Artificial Intelligence Program Beats Go Champion
An artificial intelligence program called AlphaGo just beat Lee Sedol, the world’s best Go player, at his own game. Go is a popular board game in Asia, and has been for almost three millennia.
Developers at Google didn’t program AlphaGo specifically for the game of Go. They built what is called a neural network, which taught itself how to play the game. AlphaGo learned how to navigate and master Go very quickly; it studied a wide range of people that matched its skill level, then it played against itself over and over again, reportedly over a million times. As it evolved, it reprogrammed itself not to make the same mistakes, and improved upon its errors. The neural network is based on groundbreaking theories on how the human brain learns.
In an NPR article published on Wednesday, the folks at NPR Ed are wondering what artificial intelligence technology can do for human learning, and how human education should respond to the challenges artificial intelligence presents.
Pearson, the world’s leading education company, just published a pamphlet, Intelligence Unleashed: An Argument for Artificial Intelligence. In that pamphlet, Pearson states that “AIEd can produce an intelligent, personal tutor for every learner.” AIEd user interface technology can recognize each student through speech and gesture recognition, language processing, and other physiological identifiers. Pearson predicts that AIEd will be able to provide instantaneous feedback on students’ progress, how much they are learning, and even what mood they are in. As a result, testing will be eliminated.
Laurie Forcier, one of the authors on the pamphlet, suggested developing a “lifelong learning companion,” which would accompany students everywhere. The learning companion, like a droid unit from Star Wars, would foster an ongoing dialogue with the student, offering encouragement and study tips. It would even act as a therapist or life coach in some capacities, offering encouragement and advice, as well as talking its user through tough times. Accessible by smartphone or computer, the lifelong learning companion could accompany a student from primary school to college, and beyond. Maybe the program could even help its user get a job by writing a letter of recommendation and acting as a credential.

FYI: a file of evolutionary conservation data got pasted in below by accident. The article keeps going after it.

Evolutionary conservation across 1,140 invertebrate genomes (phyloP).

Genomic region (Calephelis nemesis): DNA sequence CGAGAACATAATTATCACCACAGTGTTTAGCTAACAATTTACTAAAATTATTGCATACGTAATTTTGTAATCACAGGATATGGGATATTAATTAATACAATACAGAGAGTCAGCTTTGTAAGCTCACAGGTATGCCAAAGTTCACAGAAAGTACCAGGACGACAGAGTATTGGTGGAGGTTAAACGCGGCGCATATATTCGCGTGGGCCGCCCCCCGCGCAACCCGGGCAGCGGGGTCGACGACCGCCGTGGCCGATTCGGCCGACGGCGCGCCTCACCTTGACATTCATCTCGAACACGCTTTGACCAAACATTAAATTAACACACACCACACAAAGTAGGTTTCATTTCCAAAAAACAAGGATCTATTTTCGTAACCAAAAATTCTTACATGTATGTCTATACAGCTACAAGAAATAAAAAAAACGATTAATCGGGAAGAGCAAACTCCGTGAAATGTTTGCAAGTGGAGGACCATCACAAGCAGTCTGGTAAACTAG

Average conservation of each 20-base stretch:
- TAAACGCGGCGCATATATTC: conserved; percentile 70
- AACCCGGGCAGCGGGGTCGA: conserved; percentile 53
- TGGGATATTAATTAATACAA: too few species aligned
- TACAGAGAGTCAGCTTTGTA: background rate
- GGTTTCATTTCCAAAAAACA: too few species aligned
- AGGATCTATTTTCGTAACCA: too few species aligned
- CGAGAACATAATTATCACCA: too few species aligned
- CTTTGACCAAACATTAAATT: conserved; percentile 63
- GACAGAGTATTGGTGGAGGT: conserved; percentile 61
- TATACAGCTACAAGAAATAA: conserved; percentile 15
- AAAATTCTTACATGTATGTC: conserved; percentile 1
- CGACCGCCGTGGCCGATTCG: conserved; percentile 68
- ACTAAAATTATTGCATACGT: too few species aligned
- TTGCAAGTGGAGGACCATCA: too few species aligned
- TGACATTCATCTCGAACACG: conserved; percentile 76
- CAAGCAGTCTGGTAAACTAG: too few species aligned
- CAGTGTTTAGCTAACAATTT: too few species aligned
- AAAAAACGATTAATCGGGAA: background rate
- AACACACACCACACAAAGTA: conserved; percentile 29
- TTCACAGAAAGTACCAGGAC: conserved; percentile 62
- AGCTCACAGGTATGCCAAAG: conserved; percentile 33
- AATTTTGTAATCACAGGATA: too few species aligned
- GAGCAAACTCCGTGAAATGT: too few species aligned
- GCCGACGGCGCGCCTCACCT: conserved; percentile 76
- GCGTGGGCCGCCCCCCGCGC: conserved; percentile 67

The World Economic Forum predicted that artificial intelligence and automation will eliminate at least five million jobs by 2020. This has posed the question of what to focus on during the course of education. While many agree that there is no point in focusing on teaching skills that will later be taken over by computers, the education industry still has much to focus on. With the elimination of menial tasks, the focus of education can now become honing interpersonal skills and building emotional and social competency.
Sarah Samel is an Emerson College senior Writing, Literature and Publishing student focusing on young adult fiction. When she’s not browsing bookstores, she’s blogging or jotting down ideas for new poems and stories.